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Ann Rehabil Med > Volume 43(5); 2019 > Article
Skoog and Hedman: Intrathecal Baclofen Dosage for Long-Term Treatment of Patients With Spasticity Due to Traumatic Spinal Cord Injuries or Multiple Sclerosis



To investigate dosage changes in intrathecal baclofen during long-term treatment of patients with severe leg spasticity.


We performed a retrospective chart review of 49 patients treated with an intrathecal baclofen pump (ITB) because of severe leg spasticity, for a minimum of 7 years. Eight patients were excluded due to catheter/pump failure or factors aggravating spasticity. Of the remaining 41 patients, 19 had spinal cord injury (SCI) and 22 were diagnosed with multiple sclerosis (MS). Among the SCI patients, 15 had cervical and 4 thoracic SCI, with 7 patients showing the American Spinal Injury Association impairment scale (AIS) A and 12 patients with AIS B–D. The dose was regulated by discussion among the patients and their physicians, usually 4–10 times annually, to reduce leg spasticity and also avoid leg/trunk weakness.


After 1 year patients on ITB needed a median dose of 168 mg/24 hr (range, 30–725 mg) for an optimal effect. After 7 to 10 years the dosage needed to reduce leg spasticity in the MS patients was significantly increased compared with the initial dose (mean 157%, n=22 and mean 194%, n=18). In contrast, the SCI patients needed only a modest increase (mean 113% and 121%). The difference between MS and SCI patients was significant (t-test p=0.006 and p=0.004).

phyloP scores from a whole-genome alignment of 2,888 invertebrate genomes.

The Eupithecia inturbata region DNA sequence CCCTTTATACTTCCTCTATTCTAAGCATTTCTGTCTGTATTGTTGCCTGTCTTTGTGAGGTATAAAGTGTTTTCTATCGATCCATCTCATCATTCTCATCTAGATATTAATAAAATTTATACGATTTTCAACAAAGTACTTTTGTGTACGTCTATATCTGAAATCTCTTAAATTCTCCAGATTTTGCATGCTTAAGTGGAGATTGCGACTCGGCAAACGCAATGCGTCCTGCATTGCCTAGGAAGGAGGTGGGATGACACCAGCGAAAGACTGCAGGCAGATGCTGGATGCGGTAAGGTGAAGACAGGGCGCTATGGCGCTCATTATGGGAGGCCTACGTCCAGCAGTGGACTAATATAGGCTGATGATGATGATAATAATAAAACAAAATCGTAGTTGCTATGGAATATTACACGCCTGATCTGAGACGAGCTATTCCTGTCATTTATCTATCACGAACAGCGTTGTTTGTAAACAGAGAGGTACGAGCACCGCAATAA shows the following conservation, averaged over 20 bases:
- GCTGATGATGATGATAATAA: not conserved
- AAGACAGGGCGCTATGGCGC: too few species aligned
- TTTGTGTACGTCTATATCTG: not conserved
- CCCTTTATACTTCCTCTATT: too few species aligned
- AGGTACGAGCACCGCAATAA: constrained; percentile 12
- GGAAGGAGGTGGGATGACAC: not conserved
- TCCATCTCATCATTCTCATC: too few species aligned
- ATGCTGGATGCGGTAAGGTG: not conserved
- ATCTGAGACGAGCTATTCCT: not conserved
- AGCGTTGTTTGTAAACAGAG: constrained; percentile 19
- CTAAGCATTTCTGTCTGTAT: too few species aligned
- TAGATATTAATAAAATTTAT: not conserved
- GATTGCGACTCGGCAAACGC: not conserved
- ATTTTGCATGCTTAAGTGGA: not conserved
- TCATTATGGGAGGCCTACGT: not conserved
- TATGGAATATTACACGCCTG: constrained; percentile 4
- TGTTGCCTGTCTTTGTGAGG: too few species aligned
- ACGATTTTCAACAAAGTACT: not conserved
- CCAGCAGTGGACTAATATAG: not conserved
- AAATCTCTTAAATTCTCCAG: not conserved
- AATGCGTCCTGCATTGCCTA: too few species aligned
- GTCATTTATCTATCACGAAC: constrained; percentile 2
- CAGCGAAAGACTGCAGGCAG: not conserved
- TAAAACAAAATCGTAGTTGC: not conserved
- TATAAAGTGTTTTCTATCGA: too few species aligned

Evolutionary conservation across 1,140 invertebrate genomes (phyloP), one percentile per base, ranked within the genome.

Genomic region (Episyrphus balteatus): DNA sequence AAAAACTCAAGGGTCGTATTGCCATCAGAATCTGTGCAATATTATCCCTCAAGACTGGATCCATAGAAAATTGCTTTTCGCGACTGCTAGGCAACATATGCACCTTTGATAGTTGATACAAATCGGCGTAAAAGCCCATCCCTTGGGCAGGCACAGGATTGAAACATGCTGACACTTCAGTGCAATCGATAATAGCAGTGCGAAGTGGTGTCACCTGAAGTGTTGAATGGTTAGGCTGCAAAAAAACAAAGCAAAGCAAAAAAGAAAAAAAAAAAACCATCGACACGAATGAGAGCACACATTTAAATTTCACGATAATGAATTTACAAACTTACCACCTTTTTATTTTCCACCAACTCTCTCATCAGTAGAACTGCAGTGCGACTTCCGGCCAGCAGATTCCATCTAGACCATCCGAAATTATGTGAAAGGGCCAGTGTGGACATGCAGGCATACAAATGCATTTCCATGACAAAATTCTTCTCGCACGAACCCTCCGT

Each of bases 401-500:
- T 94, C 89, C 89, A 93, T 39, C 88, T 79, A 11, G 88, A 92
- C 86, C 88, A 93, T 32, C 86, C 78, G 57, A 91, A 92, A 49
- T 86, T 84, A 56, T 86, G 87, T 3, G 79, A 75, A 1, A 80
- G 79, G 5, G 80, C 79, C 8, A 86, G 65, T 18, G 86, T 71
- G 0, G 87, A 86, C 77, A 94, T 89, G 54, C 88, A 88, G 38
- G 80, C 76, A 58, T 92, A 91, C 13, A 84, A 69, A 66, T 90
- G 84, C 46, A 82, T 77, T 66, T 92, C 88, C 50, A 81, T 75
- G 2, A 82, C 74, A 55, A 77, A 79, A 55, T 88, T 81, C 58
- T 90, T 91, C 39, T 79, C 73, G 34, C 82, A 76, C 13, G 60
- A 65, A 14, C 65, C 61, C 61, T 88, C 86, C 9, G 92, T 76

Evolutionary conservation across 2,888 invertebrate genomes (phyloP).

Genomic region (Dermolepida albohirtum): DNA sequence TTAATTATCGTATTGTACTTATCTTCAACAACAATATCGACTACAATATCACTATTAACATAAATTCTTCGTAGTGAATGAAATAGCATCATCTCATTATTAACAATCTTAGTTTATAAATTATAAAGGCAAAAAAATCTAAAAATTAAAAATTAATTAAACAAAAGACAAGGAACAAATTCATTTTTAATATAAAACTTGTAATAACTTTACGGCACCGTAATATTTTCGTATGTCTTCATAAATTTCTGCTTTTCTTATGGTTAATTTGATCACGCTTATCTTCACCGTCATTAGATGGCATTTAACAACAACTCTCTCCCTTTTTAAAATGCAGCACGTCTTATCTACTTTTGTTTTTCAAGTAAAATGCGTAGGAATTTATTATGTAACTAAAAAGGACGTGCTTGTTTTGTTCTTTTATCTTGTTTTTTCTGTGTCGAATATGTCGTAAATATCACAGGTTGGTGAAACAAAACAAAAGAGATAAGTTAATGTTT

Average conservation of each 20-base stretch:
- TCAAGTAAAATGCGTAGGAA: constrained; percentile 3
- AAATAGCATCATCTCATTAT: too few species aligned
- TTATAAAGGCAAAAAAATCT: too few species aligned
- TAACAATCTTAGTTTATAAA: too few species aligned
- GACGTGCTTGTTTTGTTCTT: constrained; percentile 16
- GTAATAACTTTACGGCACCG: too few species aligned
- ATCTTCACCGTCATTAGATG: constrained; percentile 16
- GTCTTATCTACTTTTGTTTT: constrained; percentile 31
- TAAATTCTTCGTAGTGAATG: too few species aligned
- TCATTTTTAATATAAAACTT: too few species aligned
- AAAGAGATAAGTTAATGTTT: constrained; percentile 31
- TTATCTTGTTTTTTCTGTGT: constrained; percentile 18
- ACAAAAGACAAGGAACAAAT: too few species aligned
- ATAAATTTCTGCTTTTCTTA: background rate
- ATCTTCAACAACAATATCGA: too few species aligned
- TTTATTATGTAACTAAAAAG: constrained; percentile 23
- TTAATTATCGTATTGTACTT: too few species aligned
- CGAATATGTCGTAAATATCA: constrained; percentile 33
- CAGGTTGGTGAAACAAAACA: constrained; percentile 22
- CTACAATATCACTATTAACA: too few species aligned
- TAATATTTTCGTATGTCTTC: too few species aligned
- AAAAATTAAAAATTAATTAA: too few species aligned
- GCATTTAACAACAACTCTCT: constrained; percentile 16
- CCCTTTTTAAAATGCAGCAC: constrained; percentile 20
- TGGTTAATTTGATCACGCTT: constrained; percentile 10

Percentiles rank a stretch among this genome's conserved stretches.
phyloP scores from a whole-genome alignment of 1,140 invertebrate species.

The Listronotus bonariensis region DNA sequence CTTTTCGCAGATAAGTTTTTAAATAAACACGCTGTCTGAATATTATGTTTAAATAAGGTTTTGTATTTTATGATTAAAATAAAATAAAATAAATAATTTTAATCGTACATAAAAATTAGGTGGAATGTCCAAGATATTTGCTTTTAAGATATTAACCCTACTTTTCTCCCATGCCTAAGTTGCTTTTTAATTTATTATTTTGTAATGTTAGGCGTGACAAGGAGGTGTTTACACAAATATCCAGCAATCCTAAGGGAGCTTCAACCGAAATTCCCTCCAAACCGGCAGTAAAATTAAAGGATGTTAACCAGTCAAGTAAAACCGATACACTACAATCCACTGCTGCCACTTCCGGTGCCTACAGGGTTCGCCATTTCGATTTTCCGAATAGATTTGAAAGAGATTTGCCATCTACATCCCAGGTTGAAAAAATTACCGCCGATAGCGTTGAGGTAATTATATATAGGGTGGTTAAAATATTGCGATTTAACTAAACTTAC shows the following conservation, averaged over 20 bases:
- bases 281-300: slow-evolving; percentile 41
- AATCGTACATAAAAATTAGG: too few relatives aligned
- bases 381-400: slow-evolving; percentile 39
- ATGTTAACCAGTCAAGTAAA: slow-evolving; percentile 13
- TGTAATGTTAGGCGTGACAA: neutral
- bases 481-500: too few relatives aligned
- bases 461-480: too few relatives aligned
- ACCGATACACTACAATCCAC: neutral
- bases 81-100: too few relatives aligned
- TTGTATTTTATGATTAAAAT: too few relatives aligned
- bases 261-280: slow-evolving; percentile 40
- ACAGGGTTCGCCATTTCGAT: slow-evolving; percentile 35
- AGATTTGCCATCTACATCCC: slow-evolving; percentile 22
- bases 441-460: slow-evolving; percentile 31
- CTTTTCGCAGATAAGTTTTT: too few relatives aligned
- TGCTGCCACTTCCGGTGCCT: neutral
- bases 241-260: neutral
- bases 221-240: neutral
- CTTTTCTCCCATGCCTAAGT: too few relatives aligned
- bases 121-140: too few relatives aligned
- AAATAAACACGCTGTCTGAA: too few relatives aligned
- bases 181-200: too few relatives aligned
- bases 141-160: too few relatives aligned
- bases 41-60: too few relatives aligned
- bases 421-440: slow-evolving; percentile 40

The increased dosage in MS patients compared with patients diagnosed with SCI probably reflects the progressive disease course. The need for a large dosage increase in patients with SCI suggests possible pump failure, triggering factors for spasticity or progressive spinal disease.


Involuntary motor activity often follows lesions of motor pathways in the central nervous system. Traditionally spasticity has been assessed by the clinical signs [1]. However a large percentage of patients report involuntary motor activity without the sign of spasticity [2,3]. The definition of spasticity has therefore been suggested to include all involuntary muscle activity following an upper motor neuron lesion [4]. Spasticity is considered problematic if it is perceived by the individual or caregivers “as hindering body function, activities and/or participation” [5].